The Mind And Body Link
Eat, Drink And Be Merry!
You are what you eat, so the saying goes. Keep your mind sharp and in shape by feeding your body with the right nutrients to fuel your brain. Changes to our diet have been linked to rising cases of mental health. The typical person living in an urban environment consumes less fresh food and more saturated fats and sugars. A wrong diet can certainly aggravate the symptoms of mental illness like autism, schizophrenia, depression, anxiety and panic attacks, while a healthy one can regulate the balance of neurochemicals in the brain.
What To Consume?
1. Essential Fatty Acids
Diets that are low in essential fatty acids essentially starve the brain and inhibit the activity of feel-good neurotransmitters such as serotonin and dopamine. Scientists have noted that people suffering from high stress levels and depression have low levels of omega-3 fatty acids in their blood. A diet rich in the omega-3 fatty acid docosahexaenioc acid (DHA) has been found to significantly reduce the risk of dementia and Alzheimer’s disease, as wel as lessen the likelihood of developing age-related cognitive diseases
Get it from: Omega-3 enriched eggs and seafood and fish like mackerel, salmon and herring.
2. Folic Acid
A recent study linked low folate levels (the compound in folic acid) with depression. They also found that people with low folate levels don’t respond as well to SSRI-type antidepressants.
Get it from: Asparagus and green leafy vegetables and beans like garbanzo, navy, kidney beans and lentils.
A reason to dust off that juicer? Fresh fruit and vegetable juices have been found to protect against the onset of Alzheimer’s disease. Don’t peel off the skin though – the magic compound is polyphenol, found in the skin and peel of fruits and vegetables.
Get it from: Get plenty of polyphenol from juicing apple, grape and citrus juices.
4. Mediterranean Diet
It contains little meat and dairy products. As a result, it is low in saturated fat and high in monounsaturated fat and dietary fibre. Some studies shown the Mediterranean diet can protect against degeneration of cognitive functions and a variety of diseases, including heart disease and some cancers.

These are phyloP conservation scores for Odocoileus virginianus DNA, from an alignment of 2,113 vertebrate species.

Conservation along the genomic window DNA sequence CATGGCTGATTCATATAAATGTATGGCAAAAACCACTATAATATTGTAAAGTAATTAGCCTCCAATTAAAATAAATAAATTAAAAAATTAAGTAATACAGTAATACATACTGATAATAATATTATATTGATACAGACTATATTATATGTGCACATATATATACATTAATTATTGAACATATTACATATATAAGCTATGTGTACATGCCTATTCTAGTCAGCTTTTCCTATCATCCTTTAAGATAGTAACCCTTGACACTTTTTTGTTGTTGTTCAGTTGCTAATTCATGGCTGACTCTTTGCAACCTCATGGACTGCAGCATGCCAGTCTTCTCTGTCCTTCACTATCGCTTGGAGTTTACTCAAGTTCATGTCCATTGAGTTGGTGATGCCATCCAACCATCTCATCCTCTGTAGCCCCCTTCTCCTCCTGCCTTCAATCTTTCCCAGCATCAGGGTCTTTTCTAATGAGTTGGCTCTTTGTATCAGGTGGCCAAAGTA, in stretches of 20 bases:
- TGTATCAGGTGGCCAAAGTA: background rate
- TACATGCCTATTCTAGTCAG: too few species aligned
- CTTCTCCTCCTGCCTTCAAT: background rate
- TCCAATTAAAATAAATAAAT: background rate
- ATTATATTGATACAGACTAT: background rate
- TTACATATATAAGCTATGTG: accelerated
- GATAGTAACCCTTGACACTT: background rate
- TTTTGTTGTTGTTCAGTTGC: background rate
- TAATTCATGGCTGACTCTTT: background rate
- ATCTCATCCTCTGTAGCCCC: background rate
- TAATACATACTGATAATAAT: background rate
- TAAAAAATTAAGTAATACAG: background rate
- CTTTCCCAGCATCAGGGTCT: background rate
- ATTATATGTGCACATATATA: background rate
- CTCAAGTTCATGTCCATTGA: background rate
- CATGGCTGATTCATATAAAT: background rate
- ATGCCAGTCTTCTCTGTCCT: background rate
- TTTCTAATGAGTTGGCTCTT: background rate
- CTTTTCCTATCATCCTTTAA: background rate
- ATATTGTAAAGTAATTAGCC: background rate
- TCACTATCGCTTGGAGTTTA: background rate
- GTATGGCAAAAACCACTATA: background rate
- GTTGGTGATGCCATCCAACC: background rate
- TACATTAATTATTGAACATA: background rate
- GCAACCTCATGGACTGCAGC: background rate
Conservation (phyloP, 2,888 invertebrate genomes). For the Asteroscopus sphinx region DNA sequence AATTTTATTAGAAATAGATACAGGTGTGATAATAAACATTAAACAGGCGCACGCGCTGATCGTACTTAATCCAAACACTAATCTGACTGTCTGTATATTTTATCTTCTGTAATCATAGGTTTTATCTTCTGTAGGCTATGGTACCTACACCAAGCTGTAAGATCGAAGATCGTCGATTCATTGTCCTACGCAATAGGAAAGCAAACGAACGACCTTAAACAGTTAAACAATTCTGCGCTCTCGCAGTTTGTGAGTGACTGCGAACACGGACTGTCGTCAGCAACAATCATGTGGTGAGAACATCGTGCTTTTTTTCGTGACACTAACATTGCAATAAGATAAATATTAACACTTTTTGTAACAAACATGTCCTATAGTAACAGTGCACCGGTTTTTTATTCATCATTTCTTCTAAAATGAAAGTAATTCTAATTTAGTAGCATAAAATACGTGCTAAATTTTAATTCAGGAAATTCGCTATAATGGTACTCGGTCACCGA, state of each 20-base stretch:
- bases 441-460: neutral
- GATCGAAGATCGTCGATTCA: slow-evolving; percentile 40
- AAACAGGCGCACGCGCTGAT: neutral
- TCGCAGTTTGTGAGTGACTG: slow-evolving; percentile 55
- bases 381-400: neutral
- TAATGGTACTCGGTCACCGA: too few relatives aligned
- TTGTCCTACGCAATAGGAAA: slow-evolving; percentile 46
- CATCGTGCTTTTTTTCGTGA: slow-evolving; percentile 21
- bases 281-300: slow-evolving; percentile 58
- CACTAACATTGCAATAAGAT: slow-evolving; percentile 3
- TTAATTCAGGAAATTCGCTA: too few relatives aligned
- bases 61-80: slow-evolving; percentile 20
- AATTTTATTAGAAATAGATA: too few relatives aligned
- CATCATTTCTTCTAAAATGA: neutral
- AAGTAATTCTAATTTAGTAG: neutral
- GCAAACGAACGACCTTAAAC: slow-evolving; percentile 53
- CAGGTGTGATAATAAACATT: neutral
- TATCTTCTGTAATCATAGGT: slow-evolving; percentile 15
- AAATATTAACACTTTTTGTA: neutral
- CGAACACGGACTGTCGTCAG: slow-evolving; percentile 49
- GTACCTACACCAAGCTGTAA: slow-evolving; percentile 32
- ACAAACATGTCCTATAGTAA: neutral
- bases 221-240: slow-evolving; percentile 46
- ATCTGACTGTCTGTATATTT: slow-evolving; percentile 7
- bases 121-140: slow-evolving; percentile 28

Get it from: Legumes, whole grains, fish, nuts, fruits, vegetables and olives.
5. Vitamin B
A daily dose of vitamin B derived from a balanced diet can stave away mental illness. A good source is green, leaft vegetables, which also contain other vital nutrients and essential minerals. A 2004 study by Harvard researchers that found that middle-aged women who ate green leafy vegetables, a rich source of B vitamins, preserved more cognitive abilities in their 70s, compared to women who did not eat the nutrient dense vegetables.
Get it from: Any green leafy vegetables. Take care not to stir-fry or boil vegetables, as these kill the nutrients. Try steaming instead.
What To Avoid?
Feel like drowning your sorrows? Well, you’ll know this – alcohol is a depressant, and using it to relieve anxiety or depression will have the opposite effect – you’ll feel worse, especially if you imbibe enough to cause a massive hangover the next day. Alcohol inhibits the absorption of many of the nutrients vital to brain health, apart from impairing brain function.
2. Caffeine and Sugar
While a little caffeine can promote alertness, too much can cause sudden surges and crashes in your blood sugar levels, which affect the supply to your brain. This is bad, because your brain needs a steady supply of glucose to perform at its peak.
3. Food High In Trans-Fat and Hydrogenated Fats
Cross out processed foods, deep fried food and processed cakes and biscuits. They contain bad fats that deplete your body of the good food, healthy fat. Trans fat also interfere with the cell membranes of your brain ability to receive impulses from neurotransmitters.
Eat Your Way To Better Mental Health
1. Maintain A Healthy Body Weight
Keep your body mass index measurement between 20 to 25. Having a high BMI has been linked by research to dementia and Alzheimer’s disease.
2. Eat At The Right Times
If you stop and eat only when you have the time, or skip meals just to fit in more work or to run errands, then it might affect your short term brain function. Going for long periods between meals deprives the brain of the nutrients and energy it needs to function properly, affecting memory, concentration and mood.
3. Have A Breakfast
Jump start your day with a balances breakfast. Studies have shown that when students are given a healthy breakfast, it has a positive effect on their performance in school. Choose high-fibre, nutrient-dense foods.
Exercise is not just a great way to tune up your physical condition, but it can also help maintain your mental fitness. Moving and staying active has been recognized as an essential part of health for a long time, but recently, psychological benefits have been revealed. Research has found that regular physical activity can help in cases of mild depression. It can also reduce anxiety. Here’s how exercise helps:
- Exercise, whether aerobic or anaerobic, helps lessen the feelings of hopelessness, withdrawal and put an end to the inactivity that plague mental health sufferers.
- Negative moods like anxiety, tension, fatigue and anger are alleviated by exercise.
- The physiological benefits that come from exercise, via improved body tone, can improve the way you perceive your body and athletic ability, giving you a sense of higher self esteem.
- Exercise brings you into contact with other people, letting you socialize with others who share your interest whether it’s yoga or walking.